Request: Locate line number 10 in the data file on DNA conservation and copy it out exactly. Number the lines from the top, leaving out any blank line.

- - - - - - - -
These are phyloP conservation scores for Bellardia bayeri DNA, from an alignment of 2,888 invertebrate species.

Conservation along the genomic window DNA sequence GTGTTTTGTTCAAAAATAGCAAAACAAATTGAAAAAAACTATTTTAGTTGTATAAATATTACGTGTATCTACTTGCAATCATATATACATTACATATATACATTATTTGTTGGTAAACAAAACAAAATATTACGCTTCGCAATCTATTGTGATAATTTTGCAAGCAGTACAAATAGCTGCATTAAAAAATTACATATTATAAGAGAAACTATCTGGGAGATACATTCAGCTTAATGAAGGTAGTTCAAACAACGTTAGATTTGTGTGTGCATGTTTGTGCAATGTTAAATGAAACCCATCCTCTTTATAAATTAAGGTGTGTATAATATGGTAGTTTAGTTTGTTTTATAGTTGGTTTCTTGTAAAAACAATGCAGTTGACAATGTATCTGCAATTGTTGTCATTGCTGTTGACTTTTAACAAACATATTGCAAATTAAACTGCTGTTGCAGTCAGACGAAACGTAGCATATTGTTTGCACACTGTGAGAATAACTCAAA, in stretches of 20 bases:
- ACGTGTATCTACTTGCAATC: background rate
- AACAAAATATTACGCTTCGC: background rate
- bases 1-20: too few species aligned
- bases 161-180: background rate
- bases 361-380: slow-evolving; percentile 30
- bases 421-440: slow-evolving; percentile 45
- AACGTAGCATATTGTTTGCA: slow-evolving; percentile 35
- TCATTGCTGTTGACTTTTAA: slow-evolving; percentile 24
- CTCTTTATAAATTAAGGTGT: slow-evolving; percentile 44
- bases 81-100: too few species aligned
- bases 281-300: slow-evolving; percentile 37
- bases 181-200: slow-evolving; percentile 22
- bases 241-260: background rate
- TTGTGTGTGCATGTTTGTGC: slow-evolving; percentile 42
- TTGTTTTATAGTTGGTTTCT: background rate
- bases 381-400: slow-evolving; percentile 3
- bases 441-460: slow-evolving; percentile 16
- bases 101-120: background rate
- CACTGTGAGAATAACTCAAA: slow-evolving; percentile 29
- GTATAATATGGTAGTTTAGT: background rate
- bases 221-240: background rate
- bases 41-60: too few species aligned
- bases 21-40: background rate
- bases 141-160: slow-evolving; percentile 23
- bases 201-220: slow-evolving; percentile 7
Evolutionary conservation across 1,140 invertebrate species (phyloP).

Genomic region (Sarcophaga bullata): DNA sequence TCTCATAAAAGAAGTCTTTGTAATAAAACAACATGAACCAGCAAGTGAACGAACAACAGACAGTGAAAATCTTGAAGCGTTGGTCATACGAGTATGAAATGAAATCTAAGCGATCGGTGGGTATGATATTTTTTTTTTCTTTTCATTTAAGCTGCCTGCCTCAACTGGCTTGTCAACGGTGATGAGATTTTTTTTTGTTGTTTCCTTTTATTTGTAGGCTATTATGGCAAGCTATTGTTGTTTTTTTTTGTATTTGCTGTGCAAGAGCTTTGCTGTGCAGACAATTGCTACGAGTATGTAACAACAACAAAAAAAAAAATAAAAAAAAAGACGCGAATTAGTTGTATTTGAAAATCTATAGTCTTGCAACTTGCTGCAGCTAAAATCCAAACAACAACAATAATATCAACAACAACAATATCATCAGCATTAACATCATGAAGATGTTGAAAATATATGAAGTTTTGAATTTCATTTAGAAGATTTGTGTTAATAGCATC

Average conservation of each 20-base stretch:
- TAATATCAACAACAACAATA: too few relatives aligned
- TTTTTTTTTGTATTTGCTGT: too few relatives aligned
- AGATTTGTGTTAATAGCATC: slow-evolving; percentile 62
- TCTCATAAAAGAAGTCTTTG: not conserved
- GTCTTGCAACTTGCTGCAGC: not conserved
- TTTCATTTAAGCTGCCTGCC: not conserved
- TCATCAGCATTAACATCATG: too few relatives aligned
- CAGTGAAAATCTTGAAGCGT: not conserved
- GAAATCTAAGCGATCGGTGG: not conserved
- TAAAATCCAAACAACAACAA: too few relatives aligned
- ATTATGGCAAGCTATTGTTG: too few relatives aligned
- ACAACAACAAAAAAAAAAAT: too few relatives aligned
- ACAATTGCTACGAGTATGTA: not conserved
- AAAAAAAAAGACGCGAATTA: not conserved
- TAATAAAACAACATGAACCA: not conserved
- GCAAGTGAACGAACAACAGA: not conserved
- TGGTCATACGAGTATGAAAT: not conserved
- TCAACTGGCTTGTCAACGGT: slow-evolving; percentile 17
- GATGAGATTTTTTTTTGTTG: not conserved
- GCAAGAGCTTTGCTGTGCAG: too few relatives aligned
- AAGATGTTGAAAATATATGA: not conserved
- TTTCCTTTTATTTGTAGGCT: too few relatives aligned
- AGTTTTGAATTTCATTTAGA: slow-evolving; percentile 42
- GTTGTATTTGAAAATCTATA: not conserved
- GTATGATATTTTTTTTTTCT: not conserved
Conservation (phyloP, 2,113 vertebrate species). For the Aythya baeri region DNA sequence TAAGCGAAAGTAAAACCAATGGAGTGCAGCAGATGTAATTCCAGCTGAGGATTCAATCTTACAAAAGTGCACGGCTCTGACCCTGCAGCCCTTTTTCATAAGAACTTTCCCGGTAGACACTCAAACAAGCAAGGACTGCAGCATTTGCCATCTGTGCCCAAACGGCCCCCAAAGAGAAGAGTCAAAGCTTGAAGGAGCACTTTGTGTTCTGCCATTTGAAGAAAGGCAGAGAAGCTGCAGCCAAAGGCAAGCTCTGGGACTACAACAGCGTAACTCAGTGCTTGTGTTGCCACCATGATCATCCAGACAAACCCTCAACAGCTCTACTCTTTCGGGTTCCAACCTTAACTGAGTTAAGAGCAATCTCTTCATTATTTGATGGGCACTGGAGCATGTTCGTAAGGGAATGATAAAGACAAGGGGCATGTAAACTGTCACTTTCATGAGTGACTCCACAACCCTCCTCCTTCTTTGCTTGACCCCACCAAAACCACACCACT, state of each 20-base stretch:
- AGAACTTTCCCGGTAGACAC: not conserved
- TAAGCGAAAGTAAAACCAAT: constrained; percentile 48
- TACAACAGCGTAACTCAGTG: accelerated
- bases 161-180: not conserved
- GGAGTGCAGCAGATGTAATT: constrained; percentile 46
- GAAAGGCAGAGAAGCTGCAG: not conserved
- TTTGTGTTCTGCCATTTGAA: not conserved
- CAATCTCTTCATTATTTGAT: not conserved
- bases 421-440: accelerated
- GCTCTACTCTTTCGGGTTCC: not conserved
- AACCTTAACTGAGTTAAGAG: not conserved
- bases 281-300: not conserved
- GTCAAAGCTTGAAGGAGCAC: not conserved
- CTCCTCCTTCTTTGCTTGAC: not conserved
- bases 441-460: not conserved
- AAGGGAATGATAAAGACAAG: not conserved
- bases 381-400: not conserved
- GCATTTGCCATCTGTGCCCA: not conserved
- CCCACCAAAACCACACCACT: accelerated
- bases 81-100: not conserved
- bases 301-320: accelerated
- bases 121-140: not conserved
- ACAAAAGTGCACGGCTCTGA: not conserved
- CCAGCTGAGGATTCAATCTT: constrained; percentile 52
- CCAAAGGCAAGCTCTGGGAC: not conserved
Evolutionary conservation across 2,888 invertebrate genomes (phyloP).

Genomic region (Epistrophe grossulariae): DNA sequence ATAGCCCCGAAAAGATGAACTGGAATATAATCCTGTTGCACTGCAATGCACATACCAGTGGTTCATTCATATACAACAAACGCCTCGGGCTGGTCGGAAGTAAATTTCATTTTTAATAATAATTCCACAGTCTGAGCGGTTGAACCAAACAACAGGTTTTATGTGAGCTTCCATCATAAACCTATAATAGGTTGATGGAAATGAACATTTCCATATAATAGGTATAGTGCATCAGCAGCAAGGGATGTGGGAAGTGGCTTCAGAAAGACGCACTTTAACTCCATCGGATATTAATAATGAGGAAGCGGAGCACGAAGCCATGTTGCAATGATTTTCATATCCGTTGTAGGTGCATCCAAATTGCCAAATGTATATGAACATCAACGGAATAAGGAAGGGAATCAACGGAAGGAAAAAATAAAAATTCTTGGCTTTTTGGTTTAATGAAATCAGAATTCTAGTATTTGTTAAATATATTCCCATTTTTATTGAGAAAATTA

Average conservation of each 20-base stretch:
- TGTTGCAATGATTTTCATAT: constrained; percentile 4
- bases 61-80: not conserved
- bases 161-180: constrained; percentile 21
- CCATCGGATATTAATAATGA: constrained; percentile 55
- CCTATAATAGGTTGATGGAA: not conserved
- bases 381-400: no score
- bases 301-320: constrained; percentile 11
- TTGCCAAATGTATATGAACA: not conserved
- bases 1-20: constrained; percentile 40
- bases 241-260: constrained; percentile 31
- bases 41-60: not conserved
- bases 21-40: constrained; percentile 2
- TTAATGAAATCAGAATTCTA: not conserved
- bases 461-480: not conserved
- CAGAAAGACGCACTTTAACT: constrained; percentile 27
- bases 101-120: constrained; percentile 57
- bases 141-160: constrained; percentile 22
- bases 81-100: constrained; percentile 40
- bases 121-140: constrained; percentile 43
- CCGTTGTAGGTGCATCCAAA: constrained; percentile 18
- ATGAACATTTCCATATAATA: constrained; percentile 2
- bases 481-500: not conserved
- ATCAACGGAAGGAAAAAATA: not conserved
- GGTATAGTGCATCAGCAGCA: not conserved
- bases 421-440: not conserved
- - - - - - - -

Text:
- TCATTGCTGTTGACTTTTAA: slow-evolving; percentile 24